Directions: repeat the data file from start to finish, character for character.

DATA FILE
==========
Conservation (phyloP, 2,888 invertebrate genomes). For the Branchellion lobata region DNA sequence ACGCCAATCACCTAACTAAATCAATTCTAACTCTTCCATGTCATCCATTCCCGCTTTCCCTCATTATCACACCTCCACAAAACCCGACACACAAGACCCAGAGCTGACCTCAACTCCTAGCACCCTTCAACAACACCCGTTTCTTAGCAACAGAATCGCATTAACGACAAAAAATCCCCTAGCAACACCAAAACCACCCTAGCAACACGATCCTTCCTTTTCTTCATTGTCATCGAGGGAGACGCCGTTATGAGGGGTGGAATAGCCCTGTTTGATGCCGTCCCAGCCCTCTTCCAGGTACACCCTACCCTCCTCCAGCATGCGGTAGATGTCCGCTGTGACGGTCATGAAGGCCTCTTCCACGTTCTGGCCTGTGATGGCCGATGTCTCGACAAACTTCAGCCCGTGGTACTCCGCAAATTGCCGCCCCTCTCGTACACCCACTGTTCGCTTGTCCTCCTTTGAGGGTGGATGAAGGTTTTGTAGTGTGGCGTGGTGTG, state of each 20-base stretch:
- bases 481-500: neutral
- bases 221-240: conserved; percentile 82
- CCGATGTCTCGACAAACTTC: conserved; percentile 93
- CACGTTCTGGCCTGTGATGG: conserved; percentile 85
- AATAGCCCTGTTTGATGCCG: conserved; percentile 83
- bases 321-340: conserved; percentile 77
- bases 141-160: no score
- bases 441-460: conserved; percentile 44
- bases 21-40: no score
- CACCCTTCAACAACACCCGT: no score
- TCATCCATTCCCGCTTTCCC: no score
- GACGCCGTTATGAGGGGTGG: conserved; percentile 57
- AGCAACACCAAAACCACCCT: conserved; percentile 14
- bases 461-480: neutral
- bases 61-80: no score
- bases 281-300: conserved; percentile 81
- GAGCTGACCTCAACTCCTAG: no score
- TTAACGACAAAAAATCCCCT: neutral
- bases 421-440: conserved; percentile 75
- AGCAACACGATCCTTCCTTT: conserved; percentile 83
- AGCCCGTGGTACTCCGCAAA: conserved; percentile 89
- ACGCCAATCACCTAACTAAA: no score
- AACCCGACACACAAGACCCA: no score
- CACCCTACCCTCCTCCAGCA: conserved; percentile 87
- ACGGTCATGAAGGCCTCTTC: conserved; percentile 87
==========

Conservation (phyloP, 2,888 invertebrate genomes). For the Branchellion lobata region DNA sequence ACGCCAATCACCTAACTAAATCAATTCTAACTCTTCCATGTCATCCATTCCCGCTTTCCCTCATTATCACACCTCCACAAAACCCGACACACAAGACCCAGAGCTGACCTCAACTCCTAGCACCCTTCAACAACACCCGTTTCTTAGCAACAGAATCGCATTAACGACAAAAAATCCCCTAGCAACACCAAAACCACCCTAGCAACACGATCCTTCCTTTTCTTCATTGTCATCGAGGGAGACGCCGTTATGAGGGGTGGAATAGCCCTGTTTGATGCCGTCCCAGCCCTCTTCCAGGTACACCCTACCCTCCTCCAGCATGCGGTAGATGTCCGCTGTGACGGTCATGAAGGCCTCTTCCACGTTCTGGCCTGTGATGGCCGATGTCTCGACAAACTTCAGCCCGTGGTACTCCGCAAATTGCCGCCCCTCTCGTACACCCACTGTTCGCTTGTCCTCCTTTGAGGGTGGATGAAGGTTTTGTAGTGTGGCGTGGTGTG, state of each 20-base stretch:
- bases 481-500: neutral
- bases 221-240: conserved; percentile 82
- CCGATGTCTCGACAAACTTC: conserved; percentile 93
- CACGTTCTGGCCTGTGATGG: conserved; percentile 85
- AATAGCCCTGTTTGATGCCG: conserved; percentile 83
- bases 321-340: conserved; percentile 77
- bases 141-160: no score
- bases 441-460: conserved; percentile 44
- bases 21-40: no score
- CACCCTTCAACAACACCCGT: no score
- TCATCCATTCCCGCTTTCCC: no score
- GACGCCGTTATGAGGGGTGG: conserved; percentile 57
- AGCAACACCAAAACCACCCT: conserved; percentile 14
- bases 461-480: neutral
- bases 61-80: no score
- bases 281-300: conserved; percentile 81
- GAGCTGACCTCAACTCCTAG: no score
- TTAACGACAAAAAATCCCCT: neutral
- bases 421-440: conserved; percentile 75
- AGCAACACGATCCTTCCTTT: conserved; percentile 83
- AGCCCGTGGTACTCCGCAAA: conserved; percentile 89
- ACGCCAATCACCTAACTAAA: no score
- AACCCGACACACAAGACCCA: no score
- CACCCTACCCTCCTCCAGCA: conserved; percentile 87
- ACGGTCATGAAGGCCTCTTC: conserved; percentile 87